To: Michael Eskew, CEO of UPS
From: A former customer
Re: Big Disappointment from Big "Brown"
Sorry to bother you, I can only imagine how busy you
are. I have some suggestions on how you
should run your business. By the way,
for the record, I have no experience running a global company. Furthermore, I am not an expert by any means
in the art of package delivery or supply chain services.
With that said, I do have a few recommendations based on
some first-hand experiences that I have had with your company. Recently, your company lost or
"misplaced" or "failed to deliver" a package (whatever your
employees want to call it) that had time-sensitive tickets to a major sporting
event. Besides seriously disappointing
the people who were planning to attend the game, your company’s failure to
deliver the package by the agreed upon delivery date resulted in the loss of
about $200. Needless to say, it’s not a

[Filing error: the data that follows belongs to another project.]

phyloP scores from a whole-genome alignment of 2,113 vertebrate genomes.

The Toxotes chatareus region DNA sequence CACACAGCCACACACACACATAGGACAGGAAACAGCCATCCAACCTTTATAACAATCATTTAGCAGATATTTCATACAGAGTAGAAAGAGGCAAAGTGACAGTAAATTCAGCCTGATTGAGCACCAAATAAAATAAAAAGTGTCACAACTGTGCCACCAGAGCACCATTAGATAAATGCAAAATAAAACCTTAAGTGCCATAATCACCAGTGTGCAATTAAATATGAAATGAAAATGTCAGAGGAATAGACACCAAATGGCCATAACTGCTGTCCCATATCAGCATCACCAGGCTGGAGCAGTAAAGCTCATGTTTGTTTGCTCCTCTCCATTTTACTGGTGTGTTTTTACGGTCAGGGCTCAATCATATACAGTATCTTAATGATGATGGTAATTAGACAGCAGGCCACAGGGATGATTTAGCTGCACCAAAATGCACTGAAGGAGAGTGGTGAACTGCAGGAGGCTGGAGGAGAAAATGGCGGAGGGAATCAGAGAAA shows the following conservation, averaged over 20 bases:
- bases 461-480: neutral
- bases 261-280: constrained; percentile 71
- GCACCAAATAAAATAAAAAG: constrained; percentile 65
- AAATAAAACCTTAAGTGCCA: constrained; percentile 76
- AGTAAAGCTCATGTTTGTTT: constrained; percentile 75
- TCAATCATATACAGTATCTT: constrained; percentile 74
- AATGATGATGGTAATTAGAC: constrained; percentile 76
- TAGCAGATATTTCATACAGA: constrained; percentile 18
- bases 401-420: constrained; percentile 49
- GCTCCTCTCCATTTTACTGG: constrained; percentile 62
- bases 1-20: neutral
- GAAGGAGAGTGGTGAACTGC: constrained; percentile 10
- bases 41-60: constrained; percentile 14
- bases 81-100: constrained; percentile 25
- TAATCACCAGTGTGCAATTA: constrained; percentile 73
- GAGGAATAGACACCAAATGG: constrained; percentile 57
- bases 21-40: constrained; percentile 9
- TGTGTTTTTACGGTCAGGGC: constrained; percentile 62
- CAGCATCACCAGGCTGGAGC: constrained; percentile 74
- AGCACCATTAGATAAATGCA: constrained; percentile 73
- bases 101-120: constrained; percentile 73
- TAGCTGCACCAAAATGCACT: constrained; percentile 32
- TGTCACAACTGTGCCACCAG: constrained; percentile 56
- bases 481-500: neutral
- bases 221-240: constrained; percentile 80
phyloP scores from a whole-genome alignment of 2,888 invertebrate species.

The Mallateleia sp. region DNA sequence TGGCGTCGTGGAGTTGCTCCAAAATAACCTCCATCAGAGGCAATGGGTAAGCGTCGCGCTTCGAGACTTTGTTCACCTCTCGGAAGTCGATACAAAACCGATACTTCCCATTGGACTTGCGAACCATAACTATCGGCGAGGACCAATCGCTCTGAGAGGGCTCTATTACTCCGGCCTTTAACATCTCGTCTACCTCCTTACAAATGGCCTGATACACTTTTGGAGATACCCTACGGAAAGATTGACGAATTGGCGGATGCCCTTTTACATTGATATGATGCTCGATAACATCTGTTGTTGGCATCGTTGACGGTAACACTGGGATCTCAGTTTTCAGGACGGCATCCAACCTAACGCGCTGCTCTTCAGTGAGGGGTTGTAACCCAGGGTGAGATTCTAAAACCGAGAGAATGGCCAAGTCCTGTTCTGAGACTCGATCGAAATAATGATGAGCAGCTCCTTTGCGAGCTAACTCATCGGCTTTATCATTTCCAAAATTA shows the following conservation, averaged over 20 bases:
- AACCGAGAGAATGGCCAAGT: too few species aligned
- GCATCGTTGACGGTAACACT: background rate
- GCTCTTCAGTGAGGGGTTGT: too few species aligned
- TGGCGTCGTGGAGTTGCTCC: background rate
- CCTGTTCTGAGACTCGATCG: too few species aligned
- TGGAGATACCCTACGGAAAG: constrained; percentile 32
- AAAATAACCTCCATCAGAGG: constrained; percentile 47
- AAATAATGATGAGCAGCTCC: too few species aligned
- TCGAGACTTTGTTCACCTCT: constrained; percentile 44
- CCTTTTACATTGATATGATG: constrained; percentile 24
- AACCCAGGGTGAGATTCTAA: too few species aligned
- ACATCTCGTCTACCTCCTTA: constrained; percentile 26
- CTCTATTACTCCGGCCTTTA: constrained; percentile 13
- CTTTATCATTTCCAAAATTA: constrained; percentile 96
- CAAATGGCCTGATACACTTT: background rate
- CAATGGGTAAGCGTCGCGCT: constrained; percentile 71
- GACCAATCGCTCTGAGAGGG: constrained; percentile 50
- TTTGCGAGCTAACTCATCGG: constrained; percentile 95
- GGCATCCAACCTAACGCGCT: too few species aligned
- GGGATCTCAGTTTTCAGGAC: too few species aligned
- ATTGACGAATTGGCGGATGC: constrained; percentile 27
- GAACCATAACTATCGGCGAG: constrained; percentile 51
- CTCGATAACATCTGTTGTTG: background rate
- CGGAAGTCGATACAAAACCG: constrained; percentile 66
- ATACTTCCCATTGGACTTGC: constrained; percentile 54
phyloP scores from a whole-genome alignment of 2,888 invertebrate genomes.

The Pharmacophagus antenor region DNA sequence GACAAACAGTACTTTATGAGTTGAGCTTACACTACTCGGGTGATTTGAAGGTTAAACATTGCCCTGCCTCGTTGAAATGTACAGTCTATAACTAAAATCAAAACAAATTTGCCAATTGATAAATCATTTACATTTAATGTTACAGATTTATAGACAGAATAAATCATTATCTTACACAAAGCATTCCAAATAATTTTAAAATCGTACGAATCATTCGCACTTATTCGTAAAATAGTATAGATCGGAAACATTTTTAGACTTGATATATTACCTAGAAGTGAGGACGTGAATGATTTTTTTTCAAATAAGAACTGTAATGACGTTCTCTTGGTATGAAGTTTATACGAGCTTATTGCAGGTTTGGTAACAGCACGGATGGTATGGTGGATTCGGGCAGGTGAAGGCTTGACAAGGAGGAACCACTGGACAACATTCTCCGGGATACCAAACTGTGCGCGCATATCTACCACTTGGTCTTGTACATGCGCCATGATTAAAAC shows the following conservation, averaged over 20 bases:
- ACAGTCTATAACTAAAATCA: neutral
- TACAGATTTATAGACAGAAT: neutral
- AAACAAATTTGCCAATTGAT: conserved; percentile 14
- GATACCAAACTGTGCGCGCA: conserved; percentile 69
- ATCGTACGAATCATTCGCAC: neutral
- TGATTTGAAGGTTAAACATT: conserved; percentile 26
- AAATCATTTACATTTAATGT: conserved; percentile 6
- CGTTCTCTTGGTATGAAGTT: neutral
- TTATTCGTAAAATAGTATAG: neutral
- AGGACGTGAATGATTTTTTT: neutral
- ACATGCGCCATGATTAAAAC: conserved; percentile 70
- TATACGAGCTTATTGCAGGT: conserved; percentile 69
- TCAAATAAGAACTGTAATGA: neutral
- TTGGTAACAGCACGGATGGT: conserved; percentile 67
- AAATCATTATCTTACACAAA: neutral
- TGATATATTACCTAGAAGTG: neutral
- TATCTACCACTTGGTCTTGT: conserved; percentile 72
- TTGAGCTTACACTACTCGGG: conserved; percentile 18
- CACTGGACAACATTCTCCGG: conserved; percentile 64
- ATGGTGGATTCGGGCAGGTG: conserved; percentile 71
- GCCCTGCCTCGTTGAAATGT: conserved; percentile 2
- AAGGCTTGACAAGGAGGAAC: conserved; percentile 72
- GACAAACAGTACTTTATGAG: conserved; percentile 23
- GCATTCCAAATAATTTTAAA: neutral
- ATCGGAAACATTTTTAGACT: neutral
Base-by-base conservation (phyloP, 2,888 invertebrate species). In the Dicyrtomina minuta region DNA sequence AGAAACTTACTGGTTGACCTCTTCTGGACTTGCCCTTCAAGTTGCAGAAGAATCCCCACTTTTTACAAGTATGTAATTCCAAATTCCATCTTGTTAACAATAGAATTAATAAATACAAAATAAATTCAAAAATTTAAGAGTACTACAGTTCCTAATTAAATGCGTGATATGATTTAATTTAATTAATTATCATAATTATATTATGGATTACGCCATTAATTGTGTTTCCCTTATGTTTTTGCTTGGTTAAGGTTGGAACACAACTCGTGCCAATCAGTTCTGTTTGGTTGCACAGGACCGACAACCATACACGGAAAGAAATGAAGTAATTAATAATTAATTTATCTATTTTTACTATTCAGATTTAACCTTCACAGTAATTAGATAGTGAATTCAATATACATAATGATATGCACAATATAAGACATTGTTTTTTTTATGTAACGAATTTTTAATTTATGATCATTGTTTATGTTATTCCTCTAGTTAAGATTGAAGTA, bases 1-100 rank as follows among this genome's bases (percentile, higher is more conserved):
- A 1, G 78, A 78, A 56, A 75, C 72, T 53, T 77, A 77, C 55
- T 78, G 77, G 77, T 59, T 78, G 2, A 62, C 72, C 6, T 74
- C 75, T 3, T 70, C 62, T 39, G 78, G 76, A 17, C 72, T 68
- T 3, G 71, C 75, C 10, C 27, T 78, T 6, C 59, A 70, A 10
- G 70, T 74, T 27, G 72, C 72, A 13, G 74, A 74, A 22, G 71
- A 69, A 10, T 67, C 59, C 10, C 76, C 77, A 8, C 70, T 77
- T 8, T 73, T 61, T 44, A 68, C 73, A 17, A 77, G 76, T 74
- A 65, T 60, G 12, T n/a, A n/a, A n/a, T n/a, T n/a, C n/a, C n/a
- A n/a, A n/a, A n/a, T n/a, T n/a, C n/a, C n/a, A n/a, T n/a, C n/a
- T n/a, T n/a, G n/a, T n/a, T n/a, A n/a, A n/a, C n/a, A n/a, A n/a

great deal of money but enough that it is worth mentioning.
However, it’s not the initial mistake of losing the package
that is so disappointing. After all,
mistakes do happen. Instead, it is the
way your customer service reps handled the situation. To make a long story short, after hours of
being transferred from one rep to another, they finally conceded that there was
nothing they could do to rectify the situation, and besides refunding me the
delivery charge, I was told I needed to live with the disappointment. No joke.
So, here’s my recommendation for you. Stop spending millions of dollars on your
"Brown" ad campaign. All the
marketing in the world won’t convince a disappointed customer that UPS is
worthy of their business. Stop investing
in technology upgrades unless you can invent something that prevents you from
ever losing packages again. Stop
worrying about your competition and what they’re up to next.
Instead, have someone sit down with every customer rep in
your vast organization and make sure they know how to use common sense and help
someone who has just been royally screwed over by the missteps of your
organization. Have these people learn
that the power of one customer’s disappointment is more powerful than a
compelling 30-second spot during on TV. Tell them that all customers, especially those being royally screwed,
should be treated as though the company’s bottom line depended on their
Mr. Eskew, your organization, and its reputation, is only as
strong as your weakest link. And that
weak link just cost you a customer.